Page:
Mike Milbury
Milbury with some of the current crop of Chinese hockey players.

Speaking to the group with the help of my translator, May Zhou, I was able to get a feel for how the team functioned. Players learn the game using hand-me-down equipment in various programs run throughout the city. From the ages of 20 to 29, if they are good enough, they can progress to the Asian Hockey League. That achievement earns them the privilege of living in a dorm room with as many as six other roommates six nights a week, with Sunday as their day off to spend with their families. In May, they enjoy a three-week break before getting back to business. Their salaries are about $120 a month, with a 10 percent reduction for meals served to them in the dorm. I didn't ask about the 401K and IRA plans. With a great deal of pride, they told me they were doing this for their country.

Later in the day, I saw a group of 9- to 12-year-olds play. It was a familiar sight: moms and dads taking the time to shuffle off to the arena with their enthusiastic little guys. What was different about this group was that they arrived minus the Mercedes, and with equipment that was either too big or too small and barely functional. Enthusiasm, however, was not in short supply. Like in the U.S., the parents pay for the kids to play, and as best I could determine, the fee was about $700 RMB (or a little less than a hundred bucks a year). That equates to close to a month's salary for the average worker, and does not include equipment that can cost two or three times as much. I have always said that being around this game can be humbling, but this takes it to a different level.


Mike Milbury
Some of the Chinese hockey facilities are very nice.

The following day, I got up early to take a peek at the city. Bustling does not adequately describe the scene, but it's the best I can do. Across the street from my hotel, an army of construction workers were feverishly pounding and lifting, putting the finishing touches on a multi-story mall. One store that was open already was a "gift" from North America, the local Wal-Mart, complete with a food market. I had to check that out. It was spotlessly maintained and every shelf was stocked. The produce and meat departments had everything you would expect, from freshly carved pineapple to roast duck. My favorite section was the fish counter, where I discovered that, for a modest sum, I could purchase a live turtle for some good old-fashioned homemade soup.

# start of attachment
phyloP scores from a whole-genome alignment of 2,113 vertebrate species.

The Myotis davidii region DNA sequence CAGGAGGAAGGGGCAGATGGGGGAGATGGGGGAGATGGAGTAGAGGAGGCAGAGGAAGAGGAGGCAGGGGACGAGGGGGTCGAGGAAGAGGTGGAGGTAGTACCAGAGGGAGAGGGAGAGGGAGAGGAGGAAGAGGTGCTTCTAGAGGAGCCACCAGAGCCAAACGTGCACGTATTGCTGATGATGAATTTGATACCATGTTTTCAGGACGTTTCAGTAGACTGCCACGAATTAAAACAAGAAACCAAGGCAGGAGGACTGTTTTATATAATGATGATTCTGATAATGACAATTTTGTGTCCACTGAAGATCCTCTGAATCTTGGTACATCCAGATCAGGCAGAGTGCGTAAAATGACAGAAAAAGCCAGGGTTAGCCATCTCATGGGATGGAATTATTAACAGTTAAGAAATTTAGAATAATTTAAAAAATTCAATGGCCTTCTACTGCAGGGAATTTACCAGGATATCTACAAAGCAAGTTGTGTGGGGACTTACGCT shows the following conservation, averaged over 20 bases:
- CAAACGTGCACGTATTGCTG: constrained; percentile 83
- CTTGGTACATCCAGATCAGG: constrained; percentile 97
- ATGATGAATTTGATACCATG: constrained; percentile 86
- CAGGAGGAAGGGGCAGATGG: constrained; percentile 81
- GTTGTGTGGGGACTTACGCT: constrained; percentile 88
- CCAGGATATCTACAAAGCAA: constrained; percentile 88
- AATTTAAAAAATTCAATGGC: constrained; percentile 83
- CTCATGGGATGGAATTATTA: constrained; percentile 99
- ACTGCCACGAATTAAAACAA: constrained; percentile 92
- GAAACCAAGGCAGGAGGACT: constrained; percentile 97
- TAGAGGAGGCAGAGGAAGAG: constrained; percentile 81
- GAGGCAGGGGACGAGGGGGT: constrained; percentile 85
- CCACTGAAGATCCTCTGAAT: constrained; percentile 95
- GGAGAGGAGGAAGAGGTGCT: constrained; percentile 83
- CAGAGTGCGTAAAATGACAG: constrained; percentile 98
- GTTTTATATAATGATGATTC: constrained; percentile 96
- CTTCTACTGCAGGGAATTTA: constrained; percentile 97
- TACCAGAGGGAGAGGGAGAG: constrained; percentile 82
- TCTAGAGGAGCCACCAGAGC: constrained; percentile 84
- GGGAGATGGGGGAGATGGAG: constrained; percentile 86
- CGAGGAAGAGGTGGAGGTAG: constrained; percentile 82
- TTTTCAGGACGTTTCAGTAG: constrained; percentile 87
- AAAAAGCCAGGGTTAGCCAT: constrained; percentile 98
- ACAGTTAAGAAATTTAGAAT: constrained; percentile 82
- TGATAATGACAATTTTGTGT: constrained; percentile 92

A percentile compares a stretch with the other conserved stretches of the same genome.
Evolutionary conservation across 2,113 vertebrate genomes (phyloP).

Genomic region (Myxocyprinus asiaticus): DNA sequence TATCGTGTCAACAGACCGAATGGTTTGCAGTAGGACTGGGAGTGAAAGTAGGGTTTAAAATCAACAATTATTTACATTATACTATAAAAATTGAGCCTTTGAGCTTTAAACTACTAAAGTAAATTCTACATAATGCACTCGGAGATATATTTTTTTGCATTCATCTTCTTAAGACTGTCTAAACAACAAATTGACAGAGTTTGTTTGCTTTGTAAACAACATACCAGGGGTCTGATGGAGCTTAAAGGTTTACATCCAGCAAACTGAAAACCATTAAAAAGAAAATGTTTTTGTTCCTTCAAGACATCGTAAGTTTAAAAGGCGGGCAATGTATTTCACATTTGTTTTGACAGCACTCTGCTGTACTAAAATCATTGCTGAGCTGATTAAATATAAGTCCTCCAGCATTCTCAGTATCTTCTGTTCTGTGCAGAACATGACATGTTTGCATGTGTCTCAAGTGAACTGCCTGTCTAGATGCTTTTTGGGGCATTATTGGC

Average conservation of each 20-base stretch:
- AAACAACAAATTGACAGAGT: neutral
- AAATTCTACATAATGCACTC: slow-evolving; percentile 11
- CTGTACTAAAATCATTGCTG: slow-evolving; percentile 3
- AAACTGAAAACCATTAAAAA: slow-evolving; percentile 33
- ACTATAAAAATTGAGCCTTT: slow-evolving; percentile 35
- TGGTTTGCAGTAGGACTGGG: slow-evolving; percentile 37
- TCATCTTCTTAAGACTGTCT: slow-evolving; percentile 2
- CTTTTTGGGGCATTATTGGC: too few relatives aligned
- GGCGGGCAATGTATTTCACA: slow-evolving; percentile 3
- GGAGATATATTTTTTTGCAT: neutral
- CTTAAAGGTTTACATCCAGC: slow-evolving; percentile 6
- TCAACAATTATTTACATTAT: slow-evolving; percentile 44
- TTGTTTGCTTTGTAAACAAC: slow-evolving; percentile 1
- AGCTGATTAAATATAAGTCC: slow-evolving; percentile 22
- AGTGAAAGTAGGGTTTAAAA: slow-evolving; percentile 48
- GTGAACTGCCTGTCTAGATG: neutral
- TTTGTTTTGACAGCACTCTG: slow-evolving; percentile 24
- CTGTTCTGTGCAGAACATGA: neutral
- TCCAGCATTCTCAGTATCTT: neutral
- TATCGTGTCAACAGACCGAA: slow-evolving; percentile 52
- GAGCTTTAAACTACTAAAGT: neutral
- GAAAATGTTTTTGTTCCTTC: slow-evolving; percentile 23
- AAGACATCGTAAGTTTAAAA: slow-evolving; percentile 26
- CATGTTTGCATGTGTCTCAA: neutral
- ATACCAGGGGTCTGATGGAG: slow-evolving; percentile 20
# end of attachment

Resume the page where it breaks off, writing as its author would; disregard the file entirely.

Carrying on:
There was plenty of automobile traffic, but the preferred mode of transportation was bicycle, most of them of the vintage variety. Periodically I would spy a tiny little tin shack on a sidewalk, no more than 4 feet by 6 feet, that housed a bicycle or shoe repair shop. And women were working everywhere in every conceivable job, including tough manual labor.

This day's agenda included a luncheon with representatives of the Provincial Sports Bureau that funds the team. The affair was interesting in that there was a series of toasts made by each of my guests, in descending order of their status, to welcome me to Heilongjiang Province and to encourage Islanders cooperation with their hockey program. At every one of these functions throughout the trip, I found the people gracious and inquisitive. One evening, I mentioned that my father had served in the Marine Corps and was briefly stationed in China. The word spread with a buzz around the table, until one of my hosts was designated to toast my father and thank the United States. She spoke with undeniable sincerity and respect. I was very touched.


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